Santa Rosa State Park

The sound of the wind rippling through the trees woke me at around 4:00 am and after that I had a hard time getting back to sleep. As far as my body was concerned it was really 5:00 since we set the clock back an hour yesterday when we crossed into mountain time. Other rigs around us started pulling out early in the morning but we were going for a short drive today, so we hung out in the warm interior of the coach downloading pictures and looking online for places to stop as we continue on the road to California.

I braved the cold and took a shower in the chilly bath house. Water was nice and hot so I stayed in as long as I could. It wasn’t really so bad getting out, just like changing out of your wetsuit on a cold morning at the harbor. We filled the propane tank on the way out and headed an hour or so down the highway to Santa Rosa. After a quick shop at the food mart for a few needed items, we drove out a lonely road to the Santa Rosa Lake State Park.

We were anticipating maybe a ghost camp where we would be the only people out in the boonies for a spooky solo night in the high desert. When we arrived at the small area that remained open, there was already a number of campers set up in the nicely spaced well groomed sites. We drove the loop once to get the lay of the land then returned around to lay claim to a cool pull through site with a view of the muddy red lake.

In dire need of some exercise, we immediately locked everything up and took the dogs for a hike down a trail that followed along the shore of the lake. There were a lot of goat head thorns in the brush along the trail, so we made sure to keep the pups on the well worn center of the path. We spooked a herd of deer about halfway down the bluff and they moved faster than I could whip the camera out. We’ve definitely moved from forest to desert over the last couple of days. The cholla cactus are in bloom and the park has some of the longest spiked pancake cactus I’ve ever seen. The lake is a dirty red and the air is frigid. Koda was wanting to get in the water, but we had to put the ixnay on the swim, especially after having a bath the other day.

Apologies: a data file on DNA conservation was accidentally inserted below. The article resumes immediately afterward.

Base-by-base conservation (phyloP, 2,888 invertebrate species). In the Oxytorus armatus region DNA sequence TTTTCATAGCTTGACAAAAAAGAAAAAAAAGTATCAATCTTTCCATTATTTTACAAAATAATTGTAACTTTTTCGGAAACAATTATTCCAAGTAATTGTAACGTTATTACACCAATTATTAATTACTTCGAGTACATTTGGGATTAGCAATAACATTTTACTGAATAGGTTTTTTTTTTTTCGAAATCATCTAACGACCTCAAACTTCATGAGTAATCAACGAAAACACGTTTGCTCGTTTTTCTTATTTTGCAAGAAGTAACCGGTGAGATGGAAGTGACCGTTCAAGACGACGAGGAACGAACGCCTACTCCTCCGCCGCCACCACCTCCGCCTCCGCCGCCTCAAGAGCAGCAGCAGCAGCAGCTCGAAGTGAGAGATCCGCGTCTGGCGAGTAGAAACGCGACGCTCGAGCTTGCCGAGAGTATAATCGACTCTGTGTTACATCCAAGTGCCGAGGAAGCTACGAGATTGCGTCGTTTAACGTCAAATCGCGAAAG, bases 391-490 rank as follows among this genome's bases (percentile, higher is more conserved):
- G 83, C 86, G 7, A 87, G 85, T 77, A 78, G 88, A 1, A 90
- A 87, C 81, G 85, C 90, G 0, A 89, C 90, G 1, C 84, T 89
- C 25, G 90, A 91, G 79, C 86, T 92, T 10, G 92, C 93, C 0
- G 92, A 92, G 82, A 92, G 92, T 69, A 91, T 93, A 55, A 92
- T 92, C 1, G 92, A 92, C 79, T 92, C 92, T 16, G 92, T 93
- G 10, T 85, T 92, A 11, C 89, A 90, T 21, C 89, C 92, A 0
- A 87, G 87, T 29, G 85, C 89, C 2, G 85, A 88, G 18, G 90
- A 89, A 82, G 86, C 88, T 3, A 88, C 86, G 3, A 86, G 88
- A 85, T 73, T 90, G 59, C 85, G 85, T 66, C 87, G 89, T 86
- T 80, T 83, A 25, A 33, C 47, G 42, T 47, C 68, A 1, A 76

We covered about 3 miles out and back then returned to set up camp. Since it is forecast to freeze tonight, I didn’t hook up the water. We’ll use the tank and set the heaters on the grey and black water tanks same as the other chilly night in Oklahoma. Tomorrow’s supposed to warm up a bit. The camp hosts came walking around as I was messing around outside and we had a long conversation. A young lady and her mom who recently came out from Wisconsin. They are looking to eventually start up a dog rescue ranch somewhere in New Mexico. They had three dogs with them one of which was half fox. That was a new one on me. It had retractable claws on the back paws and the pads were fused. Interesting crew.

I went inside to warm up and we had an early dinner of mushroom, cheese, spinach and avocado omelets which prompted an afternoon nap. Lots of new arrivals kept showing up as the afternoon wore on. Right before sunset, we hitched up the dogs and went out for another wander around the park. We walked through one of the loops that was closed for the season and then out the main road towards the dam until the cold wind blowing off the water drove us back to the warm interior of the coach. Quiet evening reading and doing yoga. One hour commutes are much more our style.

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